SC’s New Execution Drug Stirs Up Heated Conversations

( – The United States used to import the drugs used for lethal injections from Europe. In 2011, the European Union voted to prohibit the exportation of drugs used to carry out capital punishment. It went on to create a list of drugs that it wouldn’t sell to America, including pentobarbital, one of the critical drugs used in the death cocktail. South Carolina is one of the states that halted executions because it couldn’t get the drugs it needed, but now they’re set to begin again.

In May, the South Carolina Assembly passed a law to shield the names of its suppliers, procedures, and other information about lethal injections. The decision to pass the law came after the state’s lethal injection medications passed their expiration dates, and suppliers refused to sell the state more for fear that they would be publicly identified. For 12 years, the state was unable to carry out executions because of the issues.

On September 19, Bryan Stirling, the director of the state’s Department of Corrections, announced he’d purchased a supply of pentobarbital. He said the state would only use that to execute convicts moving forward. Previously, the state used a standard three-drug cocktail that included an anesthetic, a paralytic, and a drug to stop the heart. The state said its protocol to execute inmates is almost identical to that of the federal government and that other states only use one drug to carry out the executions.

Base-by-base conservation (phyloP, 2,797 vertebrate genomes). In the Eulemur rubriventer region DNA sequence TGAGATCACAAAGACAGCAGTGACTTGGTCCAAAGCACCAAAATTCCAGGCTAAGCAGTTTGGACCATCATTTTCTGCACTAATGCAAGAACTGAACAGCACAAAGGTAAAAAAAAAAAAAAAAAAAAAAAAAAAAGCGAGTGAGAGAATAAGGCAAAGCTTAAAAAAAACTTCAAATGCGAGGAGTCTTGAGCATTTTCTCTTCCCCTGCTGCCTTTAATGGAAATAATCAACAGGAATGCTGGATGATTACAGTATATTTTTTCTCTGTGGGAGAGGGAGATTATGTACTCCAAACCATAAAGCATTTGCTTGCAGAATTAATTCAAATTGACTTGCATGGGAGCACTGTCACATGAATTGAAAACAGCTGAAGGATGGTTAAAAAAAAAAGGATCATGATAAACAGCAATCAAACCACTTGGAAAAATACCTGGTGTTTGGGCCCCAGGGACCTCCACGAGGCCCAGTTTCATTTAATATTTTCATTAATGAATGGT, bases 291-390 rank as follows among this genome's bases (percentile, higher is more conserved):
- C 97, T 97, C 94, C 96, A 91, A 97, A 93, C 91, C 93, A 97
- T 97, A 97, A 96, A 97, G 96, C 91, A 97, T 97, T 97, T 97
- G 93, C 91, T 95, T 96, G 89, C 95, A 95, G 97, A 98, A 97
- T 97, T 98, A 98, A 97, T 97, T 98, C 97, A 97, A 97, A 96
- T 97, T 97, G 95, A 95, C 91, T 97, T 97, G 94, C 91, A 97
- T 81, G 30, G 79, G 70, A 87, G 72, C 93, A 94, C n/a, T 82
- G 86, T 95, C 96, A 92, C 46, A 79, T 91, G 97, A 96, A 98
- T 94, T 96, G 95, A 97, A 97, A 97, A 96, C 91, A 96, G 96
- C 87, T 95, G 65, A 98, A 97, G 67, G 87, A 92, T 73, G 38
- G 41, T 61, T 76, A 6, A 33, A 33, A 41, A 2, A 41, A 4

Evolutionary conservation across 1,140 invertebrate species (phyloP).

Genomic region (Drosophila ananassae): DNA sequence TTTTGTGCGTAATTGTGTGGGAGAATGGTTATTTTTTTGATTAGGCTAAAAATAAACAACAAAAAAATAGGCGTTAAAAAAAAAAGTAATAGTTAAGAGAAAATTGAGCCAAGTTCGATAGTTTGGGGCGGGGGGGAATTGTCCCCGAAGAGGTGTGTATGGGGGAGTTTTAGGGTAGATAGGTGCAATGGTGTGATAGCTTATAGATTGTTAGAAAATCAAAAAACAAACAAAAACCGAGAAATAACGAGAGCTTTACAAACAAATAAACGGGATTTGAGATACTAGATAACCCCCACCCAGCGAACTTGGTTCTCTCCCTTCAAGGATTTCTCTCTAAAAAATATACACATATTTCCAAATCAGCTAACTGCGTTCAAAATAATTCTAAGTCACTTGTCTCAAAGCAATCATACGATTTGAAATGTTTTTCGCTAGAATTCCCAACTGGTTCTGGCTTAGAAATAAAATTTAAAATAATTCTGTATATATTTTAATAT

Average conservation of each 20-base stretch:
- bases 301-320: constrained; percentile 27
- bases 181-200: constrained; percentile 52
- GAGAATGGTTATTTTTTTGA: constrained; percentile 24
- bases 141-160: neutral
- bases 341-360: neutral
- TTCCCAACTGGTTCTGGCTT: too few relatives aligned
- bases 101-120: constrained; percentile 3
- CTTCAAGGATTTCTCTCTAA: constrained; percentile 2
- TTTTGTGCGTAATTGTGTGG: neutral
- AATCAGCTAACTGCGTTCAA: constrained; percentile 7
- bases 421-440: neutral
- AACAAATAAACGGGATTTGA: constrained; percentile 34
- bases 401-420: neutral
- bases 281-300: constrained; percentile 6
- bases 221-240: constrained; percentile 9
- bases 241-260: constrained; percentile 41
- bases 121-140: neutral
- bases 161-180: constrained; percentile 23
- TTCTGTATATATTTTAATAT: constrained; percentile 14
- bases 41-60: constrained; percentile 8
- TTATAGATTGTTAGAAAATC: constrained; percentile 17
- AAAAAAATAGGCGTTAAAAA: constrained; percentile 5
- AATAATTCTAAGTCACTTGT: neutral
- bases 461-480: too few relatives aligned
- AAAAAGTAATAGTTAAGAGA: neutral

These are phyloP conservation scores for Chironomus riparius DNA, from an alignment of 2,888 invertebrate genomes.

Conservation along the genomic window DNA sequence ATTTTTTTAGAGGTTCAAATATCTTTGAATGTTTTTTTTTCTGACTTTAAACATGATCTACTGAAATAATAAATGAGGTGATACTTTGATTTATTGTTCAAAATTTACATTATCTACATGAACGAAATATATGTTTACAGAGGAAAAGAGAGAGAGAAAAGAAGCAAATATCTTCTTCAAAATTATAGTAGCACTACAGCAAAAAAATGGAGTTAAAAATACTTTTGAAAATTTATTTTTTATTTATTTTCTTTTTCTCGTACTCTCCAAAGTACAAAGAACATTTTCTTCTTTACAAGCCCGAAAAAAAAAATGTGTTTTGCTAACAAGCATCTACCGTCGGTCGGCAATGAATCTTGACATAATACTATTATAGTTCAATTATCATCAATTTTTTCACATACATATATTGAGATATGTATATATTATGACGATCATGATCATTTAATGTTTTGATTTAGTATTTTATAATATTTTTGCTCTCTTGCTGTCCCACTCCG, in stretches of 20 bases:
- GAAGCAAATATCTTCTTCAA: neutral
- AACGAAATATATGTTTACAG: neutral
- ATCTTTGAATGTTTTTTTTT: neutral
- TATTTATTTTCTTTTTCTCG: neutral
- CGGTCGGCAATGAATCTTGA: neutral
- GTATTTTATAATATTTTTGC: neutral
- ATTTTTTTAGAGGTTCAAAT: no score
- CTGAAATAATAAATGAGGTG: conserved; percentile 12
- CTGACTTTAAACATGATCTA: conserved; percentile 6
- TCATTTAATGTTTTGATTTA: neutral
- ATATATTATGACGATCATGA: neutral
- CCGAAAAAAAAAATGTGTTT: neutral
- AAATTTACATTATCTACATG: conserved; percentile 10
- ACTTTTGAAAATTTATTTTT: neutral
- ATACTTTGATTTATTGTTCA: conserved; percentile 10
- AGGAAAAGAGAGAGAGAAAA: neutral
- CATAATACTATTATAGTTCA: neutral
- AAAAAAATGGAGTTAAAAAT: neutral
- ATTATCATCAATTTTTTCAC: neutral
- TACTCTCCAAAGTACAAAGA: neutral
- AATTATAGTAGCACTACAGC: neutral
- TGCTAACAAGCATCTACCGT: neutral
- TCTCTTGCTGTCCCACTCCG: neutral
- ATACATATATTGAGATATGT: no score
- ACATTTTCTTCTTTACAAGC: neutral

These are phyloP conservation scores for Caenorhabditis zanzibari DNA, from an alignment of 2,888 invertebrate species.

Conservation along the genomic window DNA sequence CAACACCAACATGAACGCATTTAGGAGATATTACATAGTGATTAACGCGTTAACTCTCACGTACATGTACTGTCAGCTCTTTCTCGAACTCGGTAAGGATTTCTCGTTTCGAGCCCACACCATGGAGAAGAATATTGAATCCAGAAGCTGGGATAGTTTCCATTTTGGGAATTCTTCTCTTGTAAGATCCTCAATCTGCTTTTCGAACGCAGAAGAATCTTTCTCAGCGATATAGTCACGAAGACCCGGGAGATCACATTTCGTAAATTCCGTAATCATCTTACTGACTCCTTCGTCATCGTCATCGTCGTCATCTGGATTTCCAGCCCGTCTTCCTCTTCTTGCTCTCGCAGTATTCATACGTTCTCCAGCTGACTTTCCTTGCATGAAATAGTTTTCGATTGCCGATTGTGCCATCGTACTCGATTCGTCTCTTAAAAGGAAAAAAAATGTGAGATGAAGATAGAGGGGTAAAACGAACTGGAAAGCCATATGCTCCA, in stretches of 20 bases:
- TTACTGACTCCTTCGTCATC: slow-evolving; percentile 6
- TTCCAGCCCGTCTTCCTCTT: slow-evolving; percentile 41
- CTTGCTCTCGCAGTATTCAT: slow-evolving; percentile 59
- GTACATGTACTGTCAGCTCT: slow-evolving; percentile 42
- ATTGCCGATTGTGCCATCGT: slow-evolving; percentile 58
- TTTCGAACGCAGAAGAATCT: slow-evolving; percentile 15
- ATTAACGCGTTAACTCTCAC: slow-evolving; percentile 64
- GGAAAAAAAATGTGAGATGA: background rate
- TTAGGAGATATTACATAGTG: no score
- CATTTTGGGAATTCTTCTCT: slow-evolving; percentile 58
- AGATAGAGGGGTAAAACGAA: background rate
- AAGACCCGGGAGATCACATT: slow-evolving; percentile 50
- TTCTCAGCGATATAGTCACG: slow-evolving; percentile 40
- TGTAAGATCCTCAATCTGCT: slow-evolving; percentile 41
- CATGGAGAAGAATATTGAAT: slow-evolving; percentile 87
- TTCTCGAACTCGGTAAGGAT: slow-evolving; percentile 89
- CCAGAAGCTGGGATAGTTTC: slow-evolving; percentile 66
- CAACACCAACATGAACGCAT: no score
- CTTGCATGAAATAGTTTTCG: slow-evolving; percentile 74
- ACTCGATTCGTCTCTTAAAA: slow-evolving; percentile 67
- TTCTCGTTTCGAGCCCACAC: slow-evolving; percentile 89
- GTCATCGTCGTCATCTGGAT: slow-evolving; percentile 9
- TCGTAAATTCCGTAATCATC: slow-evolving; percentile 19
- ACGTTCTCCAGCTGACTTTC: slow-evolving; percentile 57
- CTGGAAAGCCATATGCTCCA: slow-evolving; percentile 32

Stirling has said his employees have about 1,300 contacts to purchase lethal injection drugs. There are currently 34 people on death row. Governor Henry McMaster (R) issued a statement saying, “Justice has been delayed for too long in South Carolina,” and the news brings them closer to being able to “carry out the rule of law.”

Jace Woodrum, the executive director of the ACLU of South Carolina, issued a statement saying the news had “little to do with justice.” He claimed the state’s “system of capital justice is broken,” saying death sentences are heavily dependent on who is in office at the time, the location of a crime, and the race of the victim. Woodrum alleged there are racial inequities in the system and said that it “perpetuates injustice” and “brutalizes” everyone.

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